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Wet versus supermarket
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Wet versus supermarket

Watch Bassirou Bonfoh explain different market value chains and measures taken to make informal food markets safer.
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The One Health approach applies in an important way to the domain of animal-sourced food. We are going to show you which elements help to make food safe and fair in Africa. The informal market accounts for 39% of the national gross domestic product of Africa. More than 80% of food is sold in informal markets. The informal markets play a major role in food security and food safety. Up to one in three people contract an illness from the food-borne pathogens each year, and chronic sickery are observed in 2% to 3%, including organ dysfunction and death. 2/3 of human pathogens are zoonotic. Many of these are transmitted via animal-sourced food. The informal markets escape effective health and safety regulations.
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They are often untaxed and unlicensed. Traditional processing of product and low prices predominate. Other attributes are local, freshness, taste, price, and trust. Informal markets are not necessarily dangerous, nor are formal markets safe. Improper post-processing handling is one of the biggest challenges and largely depends on prerequisites, like technology, water, and energy. Exclusively business-oriented attitudes are one of the major risks to food safety in informal markets. Some risks in both informal and formal markets are underestimated, as they do not cause immediate harm. Hazards are biological, chemical, or physical agents that can cause harm or damage to humans. The presence of microbes alone is not necessarily dangerous.
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The danger lies in the number and the vulnerability of the person, her being young, old, pregnant, or immunocompromised. Hazards are common but do not always translate into risk. Risk is the likelihood that anticipated harm can occur, including the consequences for public health, ecology, and the economy. Historically, hazards associated with livestock and animal-sourced food were managed through command and control, involving inspection but with litigation in the event of harm. This approach was increasingly unable to deliver food safety. Thus, it was changed. Whereas formally, external inspection had enforced the producers’ compliance, now organisations were empowered to self-manage their risk. The first risk-based approach was hazard analysis and critical control points.
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Risk analysis is rather quantitative and reductionist and does not take into account the concern of people and their perception. Because of the cost and complexity, risk-based approaches have not been widely applied in the informal market. Participatory methods and techniques have become central tools, as they are more effective, sustainable, less costly, and more ethical in the inclusion of the vulnerable. The methods include stakeholder analysis, outcome mapping, power mapping with different groups to better incorporate viewpoints. Understanding values and culture is crucial to managing food safety. Eating food is not only for nourishment but also associated with cultural values.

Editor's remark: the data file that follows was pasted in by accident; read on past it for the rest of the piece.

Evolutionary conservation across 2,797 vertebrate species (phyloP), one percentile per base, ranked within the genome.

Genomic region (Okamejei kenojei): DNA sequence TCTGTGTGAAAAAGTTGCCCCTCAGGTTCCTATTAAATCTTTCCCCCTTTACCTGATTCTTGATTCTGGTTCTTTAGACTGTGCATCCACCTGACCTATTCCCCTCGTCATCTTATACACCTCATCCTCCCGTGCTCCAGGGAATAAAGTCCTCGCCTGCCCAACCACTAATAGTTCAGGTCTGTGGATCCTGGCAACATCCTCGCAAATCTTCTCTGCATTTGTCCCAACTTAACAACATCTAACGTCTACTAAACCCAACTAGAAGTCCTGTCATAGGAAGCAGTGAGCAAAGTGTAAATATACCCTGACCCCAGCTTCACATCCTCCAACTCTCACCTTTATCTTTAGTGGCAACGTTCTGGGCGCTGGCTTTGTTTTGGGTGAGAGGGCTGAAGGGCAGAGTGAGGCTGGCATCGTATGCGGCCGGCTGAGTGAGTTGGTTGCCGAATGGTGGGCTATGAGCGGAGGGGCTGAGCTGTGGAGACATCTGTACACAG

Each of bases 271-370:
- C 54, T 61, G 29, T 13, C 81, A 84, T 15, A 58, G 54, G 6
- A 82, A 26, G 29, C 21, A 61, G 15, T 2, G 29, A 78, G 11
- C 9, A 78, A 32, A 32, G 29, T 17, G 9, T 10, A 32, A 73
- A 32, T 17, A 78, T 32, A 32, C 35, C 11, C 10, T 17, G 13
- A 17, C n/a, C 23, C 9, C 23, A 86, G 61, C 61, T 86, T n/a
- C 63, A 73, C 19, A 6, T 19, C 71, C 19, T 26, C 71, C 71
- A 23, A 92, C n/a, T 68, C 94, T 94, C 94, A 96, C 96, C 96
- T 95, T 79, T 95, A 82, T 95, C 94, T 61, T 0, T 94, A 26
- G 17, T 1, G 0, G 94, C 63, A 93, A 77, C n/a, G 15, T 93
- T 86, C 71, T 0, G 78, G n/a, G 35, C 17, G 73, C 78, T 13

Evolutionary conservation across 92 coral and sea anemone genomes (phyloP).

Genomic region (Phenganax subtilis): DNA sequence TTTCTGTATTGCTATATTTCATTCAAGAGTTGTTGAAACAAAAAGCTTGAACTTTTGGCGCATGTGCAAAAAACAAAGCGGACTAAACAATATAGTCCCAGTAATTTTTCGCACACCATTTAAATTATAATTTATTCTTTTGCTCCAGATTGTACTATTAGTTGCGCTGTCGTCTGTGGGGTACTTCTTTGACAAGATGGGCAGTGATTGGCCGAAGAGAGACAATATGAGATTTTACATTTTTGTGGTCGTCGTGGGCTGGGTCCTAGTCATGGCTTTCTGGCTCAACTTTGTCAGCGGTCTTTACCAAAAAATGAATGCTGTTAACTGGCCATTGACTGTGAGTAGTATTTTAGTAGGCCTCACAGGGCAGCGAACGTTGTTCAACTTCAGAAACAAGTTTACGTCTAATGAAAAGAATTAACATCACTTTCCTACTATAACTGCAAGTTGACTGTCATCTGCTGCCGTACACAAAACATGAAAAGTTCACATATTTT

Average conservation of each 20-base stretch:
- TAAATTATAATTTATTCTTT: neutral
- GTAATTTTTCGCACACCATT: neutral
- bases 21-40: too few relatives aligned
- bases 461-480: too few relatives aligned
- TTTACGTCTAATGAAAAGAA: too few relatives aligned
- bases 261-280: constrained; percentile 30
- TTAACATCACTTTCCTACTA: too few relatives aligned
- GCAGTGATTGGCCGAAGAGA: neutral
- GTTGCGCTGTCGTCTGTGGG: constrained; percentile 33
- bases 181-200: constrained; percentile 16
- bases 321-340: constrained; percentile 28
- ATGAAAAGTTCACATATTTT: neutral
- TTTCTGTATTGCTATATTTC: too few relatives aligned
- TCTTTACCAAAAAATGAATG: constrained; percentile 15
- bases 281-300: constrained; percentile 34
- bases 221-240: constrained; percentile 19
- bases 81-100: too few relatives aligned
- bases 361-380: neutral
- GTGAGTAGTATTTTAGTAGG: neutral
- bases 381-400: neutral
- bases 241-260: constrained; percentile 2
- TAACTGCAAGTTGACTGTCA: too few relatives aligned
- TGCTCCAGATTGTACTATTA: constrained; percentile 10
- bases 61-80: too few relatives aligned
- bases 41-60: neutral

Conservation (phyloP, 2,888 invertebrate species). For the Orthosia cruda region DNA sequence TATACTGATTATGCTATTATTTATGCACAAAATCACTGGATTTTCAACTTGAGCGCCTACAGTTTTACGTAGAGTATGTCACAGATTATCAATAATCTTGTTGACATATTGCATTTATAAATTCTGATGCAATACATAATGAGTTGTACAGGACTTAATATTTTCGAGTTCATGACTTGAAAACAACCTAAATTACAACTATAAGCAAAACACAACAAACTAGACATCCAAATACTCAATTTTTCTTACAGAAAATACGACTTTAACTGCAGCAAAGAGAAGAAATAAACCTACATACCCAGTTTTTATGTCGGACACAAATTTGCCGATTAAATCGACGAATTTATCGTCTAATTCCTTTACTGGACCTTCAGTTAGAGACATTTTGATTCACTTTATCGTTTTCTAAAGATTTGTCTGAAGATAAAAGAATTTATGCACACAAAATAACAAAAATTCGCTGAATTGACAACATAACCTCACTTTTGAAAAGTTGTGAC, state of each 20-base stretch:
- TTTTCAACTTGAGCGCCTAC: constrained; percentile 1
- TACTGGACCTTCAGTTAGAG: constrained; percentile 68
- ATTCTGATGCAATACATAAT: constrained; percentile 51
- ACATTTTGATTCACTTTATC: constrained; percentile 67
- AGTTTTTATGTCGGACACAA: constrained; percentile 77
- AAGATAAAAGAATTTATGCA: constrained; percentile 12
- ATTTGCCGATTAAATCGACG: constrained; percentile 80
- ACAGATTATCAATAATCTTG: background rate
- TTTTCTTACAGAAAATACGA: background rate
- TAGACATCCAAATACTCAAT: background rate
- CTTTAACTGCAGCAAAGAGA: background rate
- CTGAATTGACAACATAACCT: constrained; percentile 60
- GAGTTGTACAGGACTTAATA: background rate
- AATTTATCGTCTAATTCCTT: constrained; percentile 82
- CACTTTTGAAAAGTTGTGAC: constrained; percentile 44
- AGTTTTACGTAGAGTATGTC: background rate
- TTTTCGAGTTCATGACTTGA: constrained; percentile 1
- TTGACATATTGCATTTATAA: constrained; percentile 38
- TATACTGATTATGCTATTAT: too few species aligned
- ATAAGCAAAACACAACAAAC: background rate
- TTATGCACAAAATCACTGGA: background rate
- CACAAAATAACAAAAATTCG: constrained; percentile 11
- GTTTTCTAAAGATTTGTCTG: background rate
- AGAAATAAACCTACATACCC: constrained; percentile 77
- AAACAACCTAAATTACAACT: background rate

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It can be difficult to change traditional practises that represent high risk, and some groups are more exposed to risk than others, for instance, women. Financial-oriented incentives lead to the adoption of risk-mitigation options. Cultural backgrounds must be considered as well in risk management and communication. A study in the peri-urban dairy production of Bamako in West Africa revealed 30% of milk harbour brucellosis antibodies. 75% of milk come from cows with other inflammation. 25% of milk are mixed with water. Milk is contaminated with an average of 10 to power 7 bacteria per millilitre of milk. 6.4% of milk contain antibiotics. In East Africa, zoonotic hazards were present in 1% of household milk samples, but infections in people were less common.
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The practise of boiling the milk reduced the risk of disease. Using participatory approaches, market incentives were developed. These not only generated huge added value but led producers to form organisation around high-quality product for the consumers. Animal-sourced food like meat, milk, and milk products represent a very important component of the animal-human interface that is addressed by One Health.

When talking about food safety, informal markets play a major role. These often unlicensed markets escape effective health and safety regulations.

Because consequences of hazards do not necessarily cause immediate harm, risks are underestimated. Veterinarians face a big challenge to communicate associated dangers to people and try to implement risk analysis for informal markets.

Watch Bassirou Bonfoh present how to make a change using participatory methods to involve stakeholders and producers.

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One Health: Connecting Humans, Animals and the Environment

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